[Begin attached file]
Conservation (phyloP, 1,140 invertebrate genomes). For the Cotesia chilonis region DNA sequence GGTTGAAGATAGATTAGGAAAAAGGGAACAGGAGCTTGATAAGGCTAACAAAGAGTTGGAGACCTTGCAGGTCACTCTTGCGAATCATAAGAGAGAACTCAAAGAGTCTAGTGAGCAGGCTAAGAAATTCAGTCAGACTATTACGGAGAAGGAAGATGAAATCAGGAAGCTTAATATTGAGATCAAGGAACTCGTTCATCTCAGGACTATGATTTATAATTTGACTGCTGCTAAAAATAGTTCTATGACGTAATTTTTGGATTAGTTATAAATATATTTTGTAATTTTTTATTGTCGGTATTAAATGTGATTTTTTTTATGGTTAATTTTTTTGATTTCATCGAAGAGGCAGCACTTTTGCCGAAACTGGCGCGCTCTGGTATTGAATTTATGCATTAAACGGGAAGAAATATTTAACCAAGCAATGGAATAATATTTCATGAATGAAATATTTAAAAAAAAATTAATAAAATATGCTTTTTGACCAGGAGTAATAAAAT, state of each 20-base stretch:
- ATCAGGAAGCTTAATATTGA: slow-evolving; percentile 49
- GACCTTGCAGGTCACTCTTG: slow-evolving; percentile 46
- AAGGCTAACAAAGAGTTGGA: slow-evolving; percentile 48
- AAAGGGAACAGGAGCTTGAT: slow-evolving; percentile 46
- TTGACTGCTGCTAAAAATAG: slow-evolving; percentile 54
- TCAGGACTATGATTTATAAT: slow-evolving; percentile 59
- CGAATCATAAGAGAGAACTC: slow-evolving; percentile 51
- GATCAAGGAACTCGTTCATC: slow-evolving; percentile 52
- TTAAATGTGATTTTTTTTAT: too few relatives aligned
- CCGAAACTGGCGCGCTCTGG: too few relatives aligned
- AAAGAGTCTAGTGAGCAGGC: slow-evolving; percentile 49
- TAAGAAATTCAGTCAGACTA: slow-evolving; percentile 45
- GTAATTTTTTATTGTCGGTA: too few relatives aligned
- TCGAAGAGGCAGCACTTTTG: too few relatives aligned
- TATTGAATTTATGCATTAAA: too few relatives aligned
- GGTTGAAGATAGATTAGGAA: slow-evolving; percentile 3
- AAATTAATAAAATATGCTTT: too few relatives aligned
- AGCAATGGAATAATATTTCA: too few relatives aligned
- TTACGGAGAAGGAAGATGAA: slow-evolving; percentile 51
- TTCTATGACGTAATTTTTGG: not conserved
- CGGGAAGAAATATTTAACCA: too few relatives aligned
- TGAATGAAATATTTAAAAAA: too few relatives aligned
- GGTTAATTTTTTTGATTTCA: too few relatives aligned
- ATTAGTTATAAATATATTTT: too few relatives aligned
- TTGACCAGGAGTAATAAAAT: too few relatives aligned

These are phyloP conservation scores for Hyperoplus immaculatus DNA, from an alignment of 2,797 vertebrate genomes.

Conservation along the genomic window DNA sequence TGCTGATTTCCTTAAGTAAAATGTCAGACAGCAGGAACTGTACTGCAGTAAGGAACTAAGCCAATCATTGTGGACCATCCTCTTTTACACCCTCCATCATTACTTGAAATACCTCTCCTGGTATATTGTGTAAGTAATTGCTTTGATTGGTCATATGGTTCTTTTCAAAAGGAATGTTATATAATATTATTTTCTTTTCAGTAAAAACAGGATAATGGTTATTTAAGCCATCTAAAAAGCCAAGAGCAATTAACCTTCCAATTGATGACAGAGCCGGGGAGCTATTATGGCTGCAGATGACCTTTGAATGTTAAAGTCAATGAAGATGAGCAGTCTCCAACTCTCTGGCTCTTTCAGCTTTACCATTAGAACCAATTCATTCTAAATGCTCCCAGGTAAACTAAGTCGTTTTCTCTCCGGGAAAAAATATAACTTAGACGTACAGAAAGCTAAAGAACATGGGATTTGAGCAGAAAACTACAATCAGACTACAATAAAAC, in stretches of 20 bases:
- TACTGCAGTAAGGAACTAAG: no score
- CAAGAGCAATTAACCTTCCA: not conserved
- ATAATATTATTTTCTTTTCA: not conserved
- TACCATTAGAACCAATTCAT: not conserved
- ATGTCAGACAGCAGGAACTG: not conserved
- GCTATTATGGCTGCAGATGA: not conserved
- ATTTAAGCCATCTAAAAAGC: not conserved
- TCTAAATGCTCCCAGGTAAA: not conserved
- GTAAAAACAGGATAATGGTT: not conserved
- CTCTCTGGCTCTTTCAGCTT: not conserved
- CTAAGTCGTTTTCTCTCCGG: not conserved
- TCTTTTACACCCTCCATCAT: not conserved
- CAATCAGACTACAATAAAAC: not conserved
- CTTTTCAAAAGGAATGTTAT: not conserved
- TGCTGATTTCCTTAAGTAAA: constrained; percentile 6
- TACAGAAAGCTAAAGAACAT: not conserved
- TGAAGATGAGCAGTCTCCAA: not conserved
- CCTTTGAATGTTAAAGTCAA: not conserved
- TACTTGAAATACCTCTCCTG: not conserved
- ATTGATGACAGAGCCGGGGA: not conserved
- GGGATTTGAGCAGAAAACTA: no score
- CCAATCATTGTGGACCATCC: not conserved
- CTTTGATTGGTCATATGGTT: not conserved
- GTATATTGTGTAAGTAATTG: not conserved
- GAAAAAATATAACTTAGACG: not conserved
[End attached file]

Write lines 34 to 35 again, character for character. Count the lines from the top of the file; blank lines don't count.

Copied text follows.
- GCTATTATGGCTGCAGATGA: not conserved
- ATTTAAGCCATCTAAAAAGC: not conserved